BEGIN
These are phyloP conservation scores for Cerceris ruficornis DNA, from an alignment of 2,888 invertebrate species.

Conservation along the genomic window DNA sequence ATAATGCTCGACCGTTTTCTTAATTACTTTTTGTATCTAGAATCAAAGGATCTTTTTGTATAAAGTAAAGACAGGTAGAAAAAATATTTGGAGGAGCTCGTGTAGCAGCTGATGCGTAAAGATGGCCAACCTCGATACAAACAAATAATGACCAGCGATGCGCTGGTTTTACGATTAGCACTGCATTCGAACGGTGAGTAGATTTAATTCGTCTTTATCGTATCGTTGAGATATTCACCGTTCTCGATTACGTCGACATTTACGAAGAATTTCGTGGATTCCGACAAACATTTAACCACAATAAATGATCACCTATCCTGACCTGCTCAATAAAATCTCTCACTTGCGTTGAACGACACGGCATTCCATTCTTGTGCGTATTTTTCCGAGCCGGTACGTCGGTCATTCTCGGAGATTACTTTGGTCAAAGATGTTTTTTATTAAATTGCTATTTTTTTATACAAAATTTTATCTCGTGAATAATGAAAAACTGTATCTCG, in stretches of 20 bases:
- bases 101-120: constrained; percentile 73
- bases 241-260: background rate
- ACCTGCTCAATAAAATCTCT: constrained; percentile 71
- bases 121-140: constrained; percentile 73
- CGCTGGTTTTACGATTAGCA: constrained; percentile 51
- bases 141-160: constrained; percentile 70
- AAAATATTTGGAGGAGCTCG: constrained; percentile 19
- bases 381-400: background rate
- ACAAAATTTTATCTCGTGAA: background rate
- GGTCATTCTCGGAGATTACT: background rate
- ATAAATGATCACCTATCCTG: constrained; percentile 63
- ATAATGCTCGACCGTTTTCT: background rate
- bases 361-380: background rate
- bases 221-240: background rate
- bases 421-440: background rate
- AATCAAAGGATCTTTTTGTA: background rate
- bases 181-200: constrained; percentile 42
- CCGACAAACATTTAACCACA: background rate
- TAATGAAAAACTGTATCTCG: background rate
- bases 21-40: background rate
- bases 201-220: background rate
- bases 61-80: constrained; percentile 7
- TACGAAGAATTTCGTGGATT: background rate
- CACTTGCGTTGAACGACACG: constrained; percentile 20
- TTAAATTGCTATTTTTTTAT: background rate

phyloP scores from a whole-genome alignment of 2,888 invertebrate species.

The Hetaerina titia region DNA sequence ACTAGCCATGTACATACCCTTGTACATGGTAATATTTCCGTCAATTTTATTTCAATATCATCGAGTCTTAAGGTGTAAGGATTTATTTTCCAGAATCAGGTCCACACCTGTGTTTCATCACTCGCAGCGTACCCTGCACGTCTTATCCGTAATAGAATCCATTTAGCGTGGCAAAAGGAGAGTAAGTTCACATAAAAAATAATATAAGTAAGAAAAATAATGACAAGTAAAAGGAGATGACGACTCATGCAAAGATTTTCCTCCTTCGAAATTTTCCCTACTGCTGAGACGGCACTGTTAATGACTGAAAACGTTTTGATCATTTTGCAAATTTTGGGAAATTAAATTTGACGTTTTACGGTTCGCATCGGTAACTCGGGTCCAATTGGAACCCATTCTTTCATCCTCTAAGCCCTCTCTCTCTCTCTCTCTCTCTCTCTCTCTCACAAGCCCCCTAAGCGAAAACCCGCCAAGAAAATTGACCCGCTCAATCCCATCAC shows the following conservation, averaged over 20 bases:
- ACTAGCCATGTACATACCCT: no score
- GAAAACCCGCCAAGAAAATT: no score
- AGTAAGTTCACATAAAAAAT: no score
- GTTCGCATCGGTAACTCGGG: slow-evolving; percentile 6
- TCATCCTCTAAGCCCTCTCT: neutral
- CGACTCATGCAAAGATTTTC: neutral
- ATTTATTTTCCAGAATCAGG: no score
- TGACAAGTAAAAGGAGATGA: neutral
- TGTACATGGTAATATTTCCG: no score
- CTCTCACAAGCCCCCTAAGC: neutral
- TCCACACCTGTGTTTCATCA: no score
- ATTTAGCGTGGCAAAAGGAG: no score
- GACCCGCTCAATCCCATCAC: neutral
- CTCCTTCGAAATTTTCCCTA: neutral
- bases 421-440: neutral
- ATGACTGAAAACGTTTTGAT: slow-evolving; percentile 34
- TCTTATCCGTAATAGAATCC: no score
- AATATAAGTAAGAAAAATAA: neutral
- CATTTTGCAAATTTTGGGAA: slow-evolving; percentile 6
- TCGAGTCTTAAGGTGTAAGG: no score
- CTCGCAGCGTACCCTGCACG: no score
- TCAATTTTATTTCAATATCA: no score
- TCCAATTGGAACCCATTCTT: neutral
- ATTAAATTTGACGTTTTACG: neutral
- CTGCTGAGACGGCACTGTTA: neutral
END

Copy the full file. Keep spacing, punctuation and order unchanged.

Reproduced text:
These are phyloP conservation scores for Cerceris ruficornis DNA, from an alignment of 2,888 invertebrate species.

Conservation along the genomic window DNA sequence ATAATGCTCGACCGTTTTCTTAATTACTTTTTGTATCTAGAATCAAAGGATCTTTTTGTATAAAGTAAAGACAGGTAGAAAAAATATTTGGAGGAGCTCGTGTAGCAGCTGATGCGTAAAGATGGCCAACCTCGATACAAACAAATAATGACCAGCGATGCGCTGGTTTTACGATTAGCACTGCATTCGAACGGTGAGTAGATTTAATTCGTCTTTATCGTATCGTTGAGATATTCACCGTTCTCGATTACGTCGACATTTACGAAGAATTTCGTGGATTCCGACAAACATTTAACCACAATAAATGATCACCTATCCTGACCTGCTCAATAAAATCTCTCACTTGCGTTGAACGACACGGCATTCCATTCTTGTGCGTATTTTTCCGAGCCGGTACGTCGGTCATTCTCGGAGATTACTTTGGTCAAAGATGTTTTTTATTAAATTGCTATTTTTTTATACAAAATTTTATCTCGTGAATAATGAAAAACTGTATCTCG, in stretches of 20 bases:
- bases 101-120: constrained; percentile 73
- bases 241-260: background rate
- ACCTGCTCAATAAAATCTCT: constrained; percentile 71
- bases 121-140: constrained; percentile 73
- CGCTGGTTTTACGATTAGCA: constrained; percentile 51
- bases 141-160: constrained; percentile 70
- AAAATATTTGGAGGAGCTCG: constrained; percentile 19
- bases 381-400: background rate
- ACAAAATTTTATCTCGTGAA: background rate
- GGTCATTCTCGGAGATTACT: background rate
- ATAAATGATCACCTATCCTG: constrained; percentile 63
- ATAATGCTCGACCGTTTTCT: background rate
- bases 361-380: background rate
- bases 221-240: background rate
- bases 421-440: background rate
- AATCAAAGGATCTTTTTGTA: background rate
- bases 181-200: constrained; percentile 42
- CCGACAAACATTTAACCACA: background rate
- TAATGAAAAACTGTATCTCG: background rate
- bases 21-40: background rate
- bases 201-220: background rate
- bases 61-80: constrained; percentile 7
- TACGAAGAATTTCGTGGATT: background rate
- CACTTGCGTTGAACGACACG: constrained; percentile 20
- TTAAATTGCTATTTTTTTAT: background rate

phyloP scores from a whole-genome alignment of 2,888 invertebrate species.

The Hetaerina titia region DNA sequence ACTAGCCATGTACATACCCTTGTACATGGTAATATTTCCGTCAATTTTATTTCAATATCATCGAGTCTTAAGGTGTAAGGATTTATTTTCCAGAATCAGGTCCACACCTGTGTTTCATCACTCGCAGCGTACCCTGCACGTCTTATCCGTAATAGAATCCATTTAGCGTGGCAAAAGGAGAGTAAGTTCACATAAAAAATAATATAAGTAAGAAAAATAATGACAAGTAAAAGGAGATGACGACTCATGCAAAGATTTTCCTCCTTCGAAATTTTCCCTACTGCTGAGACGGCACTGTTAATGACTGAAAACGTTTTGATCATTTTGCAAATTTTGGGAAATTAAATTTGACGTTTTACGGTTCGCATCGGTAACTCGGGTCCAATTGGAACCCATTCTTTCATCCTCTAAGCCCTCTCTCTCTCTCTCTCTCTCTCTCTCTCTCACAAGCCCCCTAAGCGAAAACCCGCCAAGAAAATTGACCCGCTCAATCCCATCAC shows the following conservation, averaged over 20 bases:
- ACTAGCCATGTACATACCCT: no score
- GAAAACCCGCCAAGAAAATT: no score
- AGTAAGTTCACATAAAAAAT: no score
- GTTCGCATCGGTAACTCGGG: slow-evolving; percentile 6
- TCATCCTCTAAGCCCTCTCT: neutral
- CGACTCATGCAAAGATTTTC: neutral
- ATTTATTTTCCAGAATCAGG: no score
- TGACAAGTAAAAGGAGATGA: neutral
- TGTACATGGTAATATTTCCG: no score
- CTCTCACAAGCCCCCTAAGC: neutral
- TCCACACCTGTGTTTCATCA: no score
- ATTTAGCGTGGCAAAAGGAG: no score
- GACCCGCTCAATCCCATCAC: neutral
- CTCCTTCGAAATTTTCCCTA: neutral
- bases 421-440: neutral
- ATGACTGAAAACGTTTTGAT: slow-evolving; percentile 34
- TCTTATCCGTAATAGAATCC: no score
- AATATAAGTAAGAAAAATAA: neutral
- CATTTTGCAAATTTTGGGAA: slow-evolving; percentile 6
- TCGAGTCTTAAGGTGTAAGG: no score
- CTCGCAGCGTACCCTGCACG: no score
- TCAATTTTATTTCAATATCA: no score
- TCCAATTGGAACCCATTCTT: neutral
- ATTAAATTTGACGTTTTACG: neutral
- CTGCTGAGACGGCACTGTTA: neutral